Accessibility Inclusive design is a high priority. The ground floor entrance level of the Chapter House is set above external paving level. To enable access for mobility-impaired users, it is proposed that a platform lift be installed. The existing west stairs will be dismantled and reconstructed in a new location, moved outward to create a new landing by the main front entrance door. The proposals also include a new internal passenger lift to provide access to all floors, plus accessible WCs throughout, as well as a new secondary escape stair to bring the building up to best practice standards and current regulations. Existing


The Listed Chapter House is the administrative heart of the Cathedral. Refurbishing the Chapter House will provide accessible, upgraded and more appropriate accommodation to support the Mission and operations of St Paul’s Cathedral. It includes the conservation and re-presentation of both Chapter Rooms along with fundamental building conservation work and emphasises the processional route through the building, from the entrance hall to these key spaces.

Large Chapter Room

Small Chapter Room




Redefining the Work Environment One key aspiration of the Chapter House refurbishment project is to streamline the operations and location of various departments within the building. The project proposes an additional storey of accommodation to the building. This would not be the first instance of a third floor addition to the Chapter House. While this serves as a precedent for an extra storey, current proposals are intended to be far more sensitive and contained within a low pitched lead roof much closer in form to the original. The second floor is currently comprised of small cellular rooms which were designed for residential accommodation in the 1950s but will be converted into an open plan office space for departments to work in an integrated way, while maximising future flexibility.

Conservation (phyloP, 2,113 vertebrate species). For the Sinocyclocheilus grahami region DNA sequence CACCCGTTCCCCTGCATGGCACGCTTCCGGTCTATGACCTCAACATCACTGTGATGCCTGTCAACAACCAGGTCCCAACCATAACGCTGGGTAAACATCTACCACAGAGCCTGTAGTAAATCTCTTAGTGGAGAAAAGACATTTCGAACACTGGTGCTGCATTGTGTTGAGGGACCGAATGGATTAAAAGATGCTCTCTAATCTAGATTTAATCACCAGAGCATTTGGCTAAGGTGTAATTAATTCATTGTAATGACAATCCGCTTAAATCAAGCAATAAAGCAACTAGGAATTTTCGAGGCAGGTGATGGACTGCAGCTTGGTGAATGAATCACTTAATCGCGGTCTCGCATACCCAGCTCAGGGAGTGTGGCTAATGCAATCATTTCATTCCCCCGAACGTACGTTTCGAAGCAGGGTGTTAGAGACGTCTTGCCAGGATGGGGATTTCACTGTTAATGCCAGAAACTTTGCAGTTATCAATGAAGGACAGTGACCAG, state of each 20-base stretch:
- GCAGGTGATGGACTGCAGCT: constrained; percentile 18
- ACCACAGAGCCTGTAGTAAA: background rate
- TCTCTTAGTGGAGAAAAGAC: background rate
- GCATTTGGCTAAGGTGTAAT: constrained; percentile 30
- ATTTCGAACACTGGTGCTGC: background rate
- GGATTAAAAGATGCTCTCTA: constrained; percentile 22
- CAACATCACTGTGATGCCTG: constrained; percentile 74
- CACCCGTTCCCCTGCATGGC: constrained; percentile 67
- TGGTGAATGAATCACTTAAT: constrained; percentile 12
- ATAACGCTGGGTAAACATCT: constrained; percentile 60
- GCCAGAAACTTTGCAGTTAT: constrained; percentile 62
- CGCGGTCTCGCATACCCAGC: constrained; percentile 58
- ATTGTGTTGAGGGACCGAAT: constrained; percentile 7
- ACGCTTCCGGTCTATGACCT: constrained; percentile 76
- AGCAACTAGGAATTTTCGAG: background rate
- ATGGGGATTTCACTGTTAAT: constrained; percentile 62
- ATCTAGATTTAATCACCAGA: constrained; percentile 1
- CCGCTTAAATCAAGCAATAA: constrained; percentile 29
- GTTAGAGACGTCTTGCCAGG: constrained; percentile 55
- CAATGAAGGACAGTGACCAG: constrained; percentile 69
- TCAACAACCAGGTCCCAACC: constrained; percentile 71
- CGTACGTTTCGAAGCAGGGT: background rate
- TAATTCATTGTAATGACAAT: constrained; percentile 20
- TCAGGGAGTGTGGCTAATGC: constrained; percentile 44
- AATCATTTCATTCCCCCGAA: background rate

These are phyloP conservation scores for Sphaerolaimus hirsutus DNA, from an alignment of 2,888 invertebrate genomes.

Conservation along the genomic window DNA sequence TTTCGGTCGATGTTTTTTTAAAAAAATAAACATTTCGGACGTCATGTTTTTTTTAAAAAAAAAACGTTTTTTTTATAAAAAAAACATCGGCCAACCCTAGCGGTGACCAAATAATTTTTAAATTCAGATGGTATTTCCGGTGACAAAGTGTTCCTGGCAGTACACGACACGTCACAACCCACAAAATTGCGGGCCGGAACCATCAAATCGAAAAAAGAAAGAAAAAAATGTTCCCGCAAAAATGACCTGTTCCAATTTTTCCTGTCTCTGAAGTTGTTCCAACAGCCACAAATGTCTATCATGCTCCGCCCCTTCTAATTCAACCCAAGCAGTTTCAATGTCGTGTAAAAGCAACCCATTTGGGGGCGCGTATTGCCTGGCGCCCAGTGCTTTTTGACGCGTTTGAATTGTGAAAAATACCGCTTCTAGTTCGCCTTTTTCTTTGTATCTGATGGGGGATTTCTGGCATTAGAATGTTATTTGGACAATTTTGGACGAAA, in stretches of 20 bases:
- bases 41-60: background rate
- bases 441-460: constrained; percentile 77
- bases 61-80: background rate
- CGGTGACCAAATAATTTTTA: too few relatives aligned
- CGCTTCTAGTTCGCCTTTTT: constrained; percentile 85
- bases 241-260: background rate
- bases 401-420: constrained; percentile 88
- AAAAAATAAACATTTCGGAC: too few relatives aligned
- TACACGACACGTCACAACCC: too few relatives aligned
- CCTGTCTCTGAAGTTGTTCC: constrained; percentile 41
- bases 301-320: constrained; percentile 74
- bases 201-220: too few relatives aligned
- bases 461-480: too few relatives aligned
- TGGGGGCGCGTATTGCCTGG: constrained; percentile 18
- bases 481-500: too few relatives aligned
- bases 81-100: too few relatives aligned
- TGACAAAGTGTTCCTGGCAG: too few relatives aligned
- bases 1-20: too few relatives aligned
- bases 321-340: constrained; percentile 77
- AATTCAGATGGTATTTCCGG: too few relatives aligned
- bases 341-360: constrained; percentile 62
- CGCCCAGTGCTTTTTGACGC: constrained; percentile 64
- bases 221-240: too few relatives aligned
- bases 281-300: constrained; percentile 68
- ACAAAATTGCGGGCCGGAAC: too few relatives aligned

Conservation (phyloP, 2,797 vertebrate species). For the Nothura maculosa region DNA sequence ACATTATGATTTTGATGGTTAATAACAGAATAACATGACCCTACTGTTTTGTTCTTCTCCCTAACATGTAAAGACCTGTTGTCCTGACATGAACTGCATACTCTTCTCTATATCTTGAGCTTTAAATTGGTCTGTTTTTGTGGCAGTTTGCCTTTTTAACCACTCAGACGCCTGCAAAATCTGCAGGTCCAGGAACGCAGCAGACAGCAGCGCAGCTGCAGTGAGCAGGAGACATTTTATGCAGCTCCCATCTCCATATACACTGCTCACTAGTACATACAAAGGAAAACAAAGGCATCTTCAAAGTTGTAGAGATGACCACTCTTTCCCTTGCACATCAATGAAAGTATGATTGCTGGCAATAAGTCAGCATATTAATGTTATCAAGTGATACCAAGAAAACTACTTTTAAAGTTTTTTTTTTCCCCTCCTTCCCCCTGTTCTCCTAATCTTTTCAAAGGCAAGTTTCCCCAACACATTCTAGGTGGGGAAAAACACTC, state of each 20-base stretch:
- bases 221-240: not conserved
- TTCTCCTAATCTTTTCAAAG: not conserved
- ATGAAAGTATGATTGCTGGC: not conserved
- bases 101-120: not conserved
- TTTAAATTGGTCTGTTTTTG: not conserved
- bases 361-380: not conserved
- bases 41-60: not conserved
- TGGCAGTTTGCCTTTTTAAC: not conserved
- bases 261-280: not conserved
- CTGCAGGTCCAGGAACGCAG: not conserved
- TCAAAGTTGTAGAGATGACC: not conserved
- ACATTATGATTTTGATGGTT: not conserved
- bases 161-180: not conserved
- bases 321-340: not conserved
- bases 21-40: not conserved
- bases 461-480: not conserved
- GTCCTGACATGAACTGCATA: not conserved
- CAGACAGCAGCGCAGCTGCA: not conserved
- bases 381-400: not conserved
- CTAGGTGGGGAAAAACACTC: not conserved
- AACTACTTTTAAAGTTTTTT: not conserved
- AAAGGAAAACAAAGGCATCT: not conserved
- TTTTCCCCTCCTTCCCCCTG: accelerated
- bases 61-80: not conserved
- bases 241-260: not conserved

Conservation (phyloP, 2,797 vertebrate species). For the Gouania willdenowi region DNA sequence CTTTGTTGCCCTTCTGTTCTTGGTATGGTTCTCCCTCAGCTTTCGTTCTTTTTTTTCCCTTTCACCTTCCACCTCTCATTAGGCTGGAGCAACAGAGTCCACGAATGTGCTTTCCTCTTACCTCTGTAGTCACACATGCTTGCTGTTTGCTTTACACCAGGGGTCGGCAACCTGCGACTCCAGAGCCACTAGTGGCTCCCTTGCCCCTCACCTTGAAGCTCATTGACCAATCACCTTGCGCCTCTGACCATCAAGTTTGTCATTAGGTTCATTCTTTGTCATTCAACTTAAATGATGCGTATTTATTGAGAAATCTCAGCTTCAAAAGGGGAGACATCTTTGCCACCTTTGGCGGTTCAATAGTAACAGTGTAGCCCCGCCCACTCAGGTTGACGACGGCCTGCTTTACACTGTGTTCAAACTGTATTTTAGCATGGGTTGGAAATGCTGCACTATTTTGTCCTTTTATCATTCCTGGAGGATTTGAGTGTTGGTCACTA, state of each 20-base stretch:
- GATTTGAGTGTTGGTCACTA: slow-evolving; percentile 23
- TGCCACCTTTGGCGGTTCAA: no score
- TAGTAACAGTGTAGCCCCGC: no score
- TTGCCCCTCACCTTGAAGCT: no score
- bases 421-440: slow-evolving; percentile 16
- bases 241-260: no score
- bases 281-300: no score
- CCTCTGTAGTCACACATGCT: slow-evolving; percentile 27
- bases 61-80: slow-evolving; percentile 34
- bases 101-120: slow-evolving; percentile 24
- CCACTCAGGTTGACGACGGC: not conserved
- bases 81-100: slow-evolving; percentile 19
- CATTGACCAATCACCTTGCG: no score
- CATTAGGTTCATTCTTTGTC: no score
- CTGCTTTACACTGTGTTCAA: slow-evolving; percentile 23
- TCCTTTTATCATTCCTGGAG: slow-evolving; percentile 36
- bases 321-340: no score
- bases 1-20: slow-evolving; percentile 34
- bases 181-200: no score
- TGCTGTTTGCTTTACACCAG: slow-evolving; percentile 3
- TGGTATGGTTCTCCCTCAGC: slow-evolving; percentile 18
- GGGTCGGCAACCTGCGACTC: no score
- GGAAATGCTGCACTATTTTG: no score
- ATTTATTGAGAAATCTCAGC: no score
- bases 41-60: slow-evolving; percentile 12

The conservation of a building with the merits of the Chapter House involves many crafts and a high level of technical skill. The strategy for cleaning the facades has been devised following cleaning trials carried out by the Cathedral’s Consultant Conservator, David Odgers. This will include repairs and light cleaning of the brickwork with super-heated steam, cleaning of the stonework to remove sulphation and to better reveal the legibility of the architectural features and the white paint to the oak window frames will be removed to restore the appearance, as intended. Where repairs are required these will be carried out using traditional methods and techniques, appropriate to the building fabric.



How to Help Thank you for taking the time to read this brochure. We hope you will be able to support the project to redevelop the Chapter House. By doing so you will be helping to reduce our carbon footprint and deliver our mission more effectively and at a lower cost. St Paul’s Cathedral receives no government subsidy. We depend upon our commercial activity and the generosity of our supporters to support our mission, pay for the costs of maintaining the Cathedral, and all new developments. The St Paul’s Cathedral Foundation raises money to pay for the maintenance of the Cathedral, and the costs of delivering our mission. The Registered Charity Number is 1082711. If you would like more information please call: Matthew Lagden on 020 7246 8329 or email him at [email protected]

Thank you for your support.